Wednesday, February 1, 2012

The IRC mentality

In recent years, more hacker forums have sprouted up, moving away from the traditional "somebody asks, a bunch of people reply, and then there are replies to that", to some newer ideas.

For example, there's Stackoverflow.

StackOverflow is an excellent idea.

By introducing gamification into the idea of answering other people's questions for free, they've changed the entire scene of programmer forums. This causes people to think twice (well, for the most part) before posting useless questions, and the same for question answerers.

This works with amazing efficiency; ask a fairly easy to understand question on StackOverflow (SO), and you'll get an answer within a couple of minutes (unless its something incredibly unpopular like running ARM assembly on a MBR), and the answers are immediately filtered out because the upvote-downvote system.

As a added bonus, the interface is clean, succinct, and clear.

Frankly, its just all out awesome.


Coming from places like Daniweb (ads above the fold; aarrgh), its a welcome breath of fresh air.

But, that's not where I started.

I started on IRC.

IRC is facing popularity issues these days; with all the new solutions for collaborating (for example, Stripe uses Campfire by 37signals).

I'm not going to talk about how IRC is outdated, and, I'm not going to tell you that its the only "real" way to chat with people, because that's your decision.

But, I will tell you about the community around IRC.

When you're a beginning programmer, and you're starting to walk around the intricacies of a language, and you're faced with a problem you can't solve with, say, 10 minutes of work, what do you do?

You try to ask for some help.

Consider two scenarios, one on a website like StackOverflow, and one on IRC.

You post it on SO, and you get a response in five or six minutes that tells you how to solve the problem, and tells you what you're doing wrong, and you're able to get your code working, you hope that the person who gave the answer has a nice dinner, and move on.

Second, you go onto IRC, and you ask the question. Someone comes to your assistance. Then, the first thing they usually tell you is to check the "docs", and if you don't know what this is, they'll point you towards where it is. You search around for 10 minutes, find something you think might be right, and the person helps you get it working. But, he just gives you a few hints like "see, you're trying to pass in a string right there, but, $num is supposed to be a number", and at the end of an hour, you've finally solved your problem, and you feel amazing.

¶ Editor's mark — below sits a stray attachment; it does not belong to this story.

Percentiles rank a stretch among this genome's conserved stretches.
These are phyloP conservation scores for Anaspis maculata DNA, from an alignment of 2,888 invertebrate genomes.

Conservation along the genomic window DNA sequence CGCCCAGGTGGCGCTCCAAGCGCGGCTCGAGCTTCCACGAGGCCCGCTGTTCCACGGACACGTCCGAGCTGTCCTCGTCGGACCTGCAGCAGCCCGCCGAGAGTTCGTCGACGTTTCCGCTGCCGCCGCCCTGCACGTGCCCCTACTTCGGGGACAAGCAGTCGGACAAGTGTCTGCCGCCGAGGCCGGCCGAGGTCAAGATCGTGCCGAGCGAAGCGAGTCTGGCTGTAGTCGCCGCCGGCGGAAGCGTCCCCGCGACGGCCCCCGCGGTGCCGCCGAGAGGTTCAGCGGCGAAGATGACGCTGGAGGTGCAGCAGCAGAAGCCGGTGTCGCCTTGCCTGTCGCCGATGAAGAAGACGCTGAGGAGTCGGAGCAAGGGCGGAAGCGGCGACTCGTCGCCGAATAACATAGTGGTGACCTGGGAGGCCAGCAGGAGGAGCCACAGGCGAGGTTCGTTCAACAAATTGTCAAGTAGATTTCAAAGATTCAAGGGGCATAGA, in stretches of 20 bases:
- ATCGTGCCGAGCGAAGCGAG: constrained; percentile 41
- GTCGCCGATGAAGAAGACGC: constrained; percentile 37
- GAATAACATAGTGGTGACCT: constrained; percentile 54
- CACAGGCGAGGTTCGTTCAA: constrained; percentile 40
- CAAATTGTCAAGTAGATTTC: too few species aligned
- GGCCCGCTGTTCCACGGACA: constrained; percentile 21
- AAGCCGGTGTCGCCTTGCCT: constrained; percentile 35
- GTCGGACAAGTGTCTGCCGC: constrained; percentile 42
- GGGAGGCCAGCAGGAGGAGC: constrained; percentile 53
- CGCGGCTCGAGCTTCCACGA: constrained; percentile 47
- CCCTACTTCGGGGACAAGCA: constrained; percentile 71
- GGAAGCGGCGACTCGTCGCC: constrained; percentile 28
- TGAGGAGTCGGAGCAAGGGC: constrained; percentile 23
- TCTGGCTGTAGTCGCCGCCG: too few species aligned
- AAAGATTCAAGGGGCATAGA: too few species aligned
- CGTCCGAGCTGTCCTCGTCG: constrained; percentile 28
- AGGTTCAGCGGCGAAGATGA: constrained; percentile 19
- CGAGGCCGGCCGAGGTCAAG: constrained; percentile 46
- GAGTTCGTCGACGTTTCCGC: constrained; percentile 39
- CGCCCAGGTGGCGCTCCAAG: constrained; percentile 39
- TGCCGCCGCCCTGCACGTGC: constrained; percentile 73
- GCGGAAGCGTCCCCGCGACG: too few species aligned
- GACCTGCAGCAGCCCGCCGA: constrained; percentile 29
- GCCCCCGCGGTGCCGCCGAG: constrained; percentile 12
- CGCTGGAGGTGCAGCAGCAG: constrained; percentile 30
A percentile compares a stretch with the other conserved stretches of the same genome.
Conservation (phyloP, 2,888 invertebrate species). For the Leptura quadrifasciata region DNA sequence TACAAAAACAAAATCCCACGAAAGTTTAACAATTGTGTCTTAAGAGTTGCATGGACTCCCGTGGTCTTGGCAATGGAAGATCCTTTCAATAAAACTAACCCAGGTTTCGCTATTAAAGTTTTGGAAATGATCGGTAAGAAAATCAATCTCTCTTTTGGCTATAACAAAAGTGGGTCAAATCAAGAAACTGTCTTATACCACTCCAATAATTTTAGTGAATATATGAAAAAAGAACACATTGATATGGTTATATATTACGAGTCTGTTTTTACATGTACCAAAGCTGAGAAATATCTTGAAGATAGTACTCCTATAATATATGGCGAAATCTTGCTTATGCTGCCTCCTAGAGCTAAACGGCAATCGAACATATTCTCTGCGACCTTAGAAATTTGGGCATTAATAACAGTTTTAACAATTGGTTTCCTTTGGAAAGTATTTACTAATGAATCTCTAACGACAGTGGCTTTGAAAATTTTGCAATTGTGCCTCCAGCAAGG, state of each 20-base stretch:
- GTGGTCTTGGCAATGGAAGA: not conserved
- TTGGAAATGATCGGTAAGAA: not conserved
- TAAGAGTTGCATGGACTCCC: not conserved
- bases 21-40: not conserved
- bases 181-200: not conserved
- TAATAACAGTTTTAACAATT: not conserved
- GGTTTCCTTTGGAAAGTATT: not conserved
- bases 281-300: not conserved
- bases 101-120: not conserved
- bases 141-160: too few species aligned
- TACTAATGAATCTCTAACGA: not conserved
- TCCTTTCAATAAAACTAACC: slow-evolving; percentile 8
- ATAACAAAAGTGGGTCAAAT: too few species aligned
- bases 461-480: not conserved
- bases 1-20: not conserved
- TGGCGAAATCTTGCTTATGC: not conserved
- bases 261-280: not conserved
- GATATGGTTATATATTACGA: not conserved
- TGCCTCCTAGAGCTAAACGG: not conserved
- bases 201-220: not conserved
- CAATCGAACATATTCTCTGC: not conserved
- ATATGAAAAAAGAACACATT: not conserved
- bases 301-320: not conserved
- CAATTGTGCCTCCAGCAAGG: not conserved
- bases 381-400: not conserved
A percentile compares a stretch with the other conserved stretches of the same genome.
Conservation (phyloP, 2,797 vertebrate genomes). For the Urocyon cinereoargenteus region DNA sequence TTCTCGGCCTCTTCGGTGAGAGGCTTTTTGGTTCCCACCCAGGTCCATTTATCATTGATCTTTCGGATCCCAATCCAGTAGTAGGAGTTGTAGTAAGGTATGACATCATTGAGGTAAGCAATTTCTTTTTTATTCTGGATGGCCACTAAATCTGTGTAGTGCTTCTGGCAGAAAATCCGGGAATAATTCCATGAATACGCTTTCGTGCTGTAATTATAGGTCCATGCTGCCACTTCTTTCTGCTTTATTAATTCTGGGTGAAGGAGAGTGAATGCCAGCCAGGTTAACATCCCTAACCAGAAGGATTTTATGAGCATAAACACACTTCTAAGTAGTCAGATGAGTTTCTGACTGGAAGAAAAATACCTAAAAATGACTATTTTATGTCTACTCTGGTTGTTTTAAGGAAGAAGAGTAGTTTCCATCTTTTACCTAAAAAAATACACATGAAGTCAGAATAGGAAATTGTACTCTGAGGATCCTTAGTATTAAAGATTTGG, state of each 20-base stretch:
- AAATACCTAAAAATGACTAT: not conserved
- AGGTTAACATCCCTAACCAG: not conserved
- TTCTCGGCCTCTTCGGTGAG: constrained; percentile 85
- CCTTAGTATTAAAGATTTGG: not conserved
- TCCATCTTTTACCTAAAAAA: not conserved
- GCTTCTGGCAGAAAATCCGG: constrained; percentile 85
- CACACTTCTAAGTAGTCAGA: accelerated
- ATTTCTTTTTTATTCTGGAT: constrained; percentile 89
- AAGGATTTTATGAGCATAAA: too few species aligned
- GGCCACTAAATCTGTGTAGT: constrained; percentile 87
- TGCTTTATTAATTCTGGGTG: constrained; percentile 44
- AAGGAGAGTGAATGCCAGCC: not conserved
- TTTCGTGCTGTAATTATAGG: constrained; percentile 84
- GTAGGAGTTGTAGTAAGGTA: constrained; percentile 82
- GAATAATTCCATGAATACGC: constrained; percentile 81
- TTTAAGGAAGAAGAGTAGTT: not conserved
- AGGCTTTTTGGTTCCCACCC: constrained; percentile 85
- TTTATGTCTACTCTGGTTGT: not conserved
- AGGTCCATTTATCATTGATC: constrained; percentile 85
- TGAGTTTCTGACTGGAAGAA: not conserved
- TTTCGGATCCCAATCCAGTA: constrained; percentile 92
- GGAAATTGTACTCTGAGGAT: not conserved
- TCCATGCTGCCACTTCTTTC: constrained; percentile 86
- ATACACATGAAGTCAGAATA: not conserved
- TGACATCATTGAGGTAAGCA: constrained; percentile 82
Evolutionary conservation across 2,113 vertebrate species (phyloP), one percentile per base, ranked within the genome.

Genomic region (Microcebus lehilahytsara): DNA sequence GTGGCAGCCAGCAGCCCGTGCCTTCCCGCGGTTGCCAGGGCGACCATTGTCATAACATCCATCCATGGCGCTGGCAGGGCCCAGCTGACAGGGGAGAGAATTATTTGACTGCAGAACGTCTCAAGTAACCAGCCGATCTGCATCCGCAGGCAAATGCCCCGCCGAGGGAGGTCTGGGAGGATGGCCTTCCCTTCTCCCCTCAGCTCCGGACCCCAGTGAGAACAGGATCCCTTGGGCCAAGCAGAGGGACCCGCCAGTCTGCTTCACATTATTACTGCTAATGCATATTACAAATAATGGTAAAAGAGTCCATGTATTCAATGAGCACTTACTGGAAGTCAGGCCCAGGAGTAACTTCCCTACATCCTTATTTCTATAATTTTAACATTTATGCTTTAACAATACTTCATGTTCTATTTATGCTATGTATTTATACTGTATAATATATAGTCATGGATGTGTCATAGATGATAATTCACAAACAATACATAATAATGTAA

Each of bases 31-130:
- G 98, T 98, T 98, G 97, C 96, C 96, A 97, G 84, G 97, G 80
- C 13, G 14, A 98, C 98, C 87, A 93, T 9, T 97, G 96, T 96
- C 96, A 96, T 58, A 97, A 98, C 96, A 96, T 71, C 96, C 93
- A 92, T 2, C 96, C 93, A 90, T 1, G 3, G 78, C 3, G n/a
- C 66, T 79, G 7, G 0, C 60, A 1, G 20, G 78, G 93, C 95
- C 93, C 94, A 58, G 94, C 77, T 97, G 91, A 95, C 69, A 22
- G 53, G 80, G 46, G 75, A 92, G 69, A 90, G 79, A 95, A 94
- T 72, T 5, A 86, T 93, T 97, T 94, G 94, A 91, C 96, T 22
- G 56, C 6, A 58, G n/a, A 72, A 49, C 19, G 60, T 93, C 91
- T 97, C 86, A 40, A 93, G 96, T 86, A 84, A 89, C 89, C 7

What would you pick?

I would  pick the IRC experience.

It teaches you HOW to go about solving problems in general, not just the solution to a particular problem that you're facing right at that current moment (well, that too), and you get a much more deep understanding of the problem you're facing, and you'd be apply the same knowledge of "check docs, figure out function, pass in right types" to hundreds of other problems you'll face pretty soon.

Now, this is for a new programmer.

If you're an experience programmer, and have been trying to solve something for 4 hours without success and think you're missing one small quote somewhere, or you're getting a NULL pointer, you'd be better off on SO, but, for new programmers, IRC is important.

That's what I think, do tell me what you think in the comments section below!

Follow if you like it (top right).

3 comments:

  1. As a new programmer, I think that this is fantastic advice, but so far being an autodidact has left me missing out on a community with similar interests. My problem is that I'm unsure of how to get started with IRC, particularly where to start looking for the right channels. You have any advice?

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    Replies
    1. Yeah, sure!

      I recommend Freenode as an IRC network, they're incredibly helpful and supportive, and for an IRC client, XChat or Pidgin would be my recommendation.

      If you are writing code in python, #python is an enormous community.

      Basically, if you're writing in language X, #X is probably the place to go.

      I hope you enjoy the journey of programming!

      Follow if you liked it :) (top right)

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  2. IRCForumlari.COM bütün bireylerden bağımsız Turkçe ircd ve ircforumlari alaninda hizmet veren bir kuruluştur.

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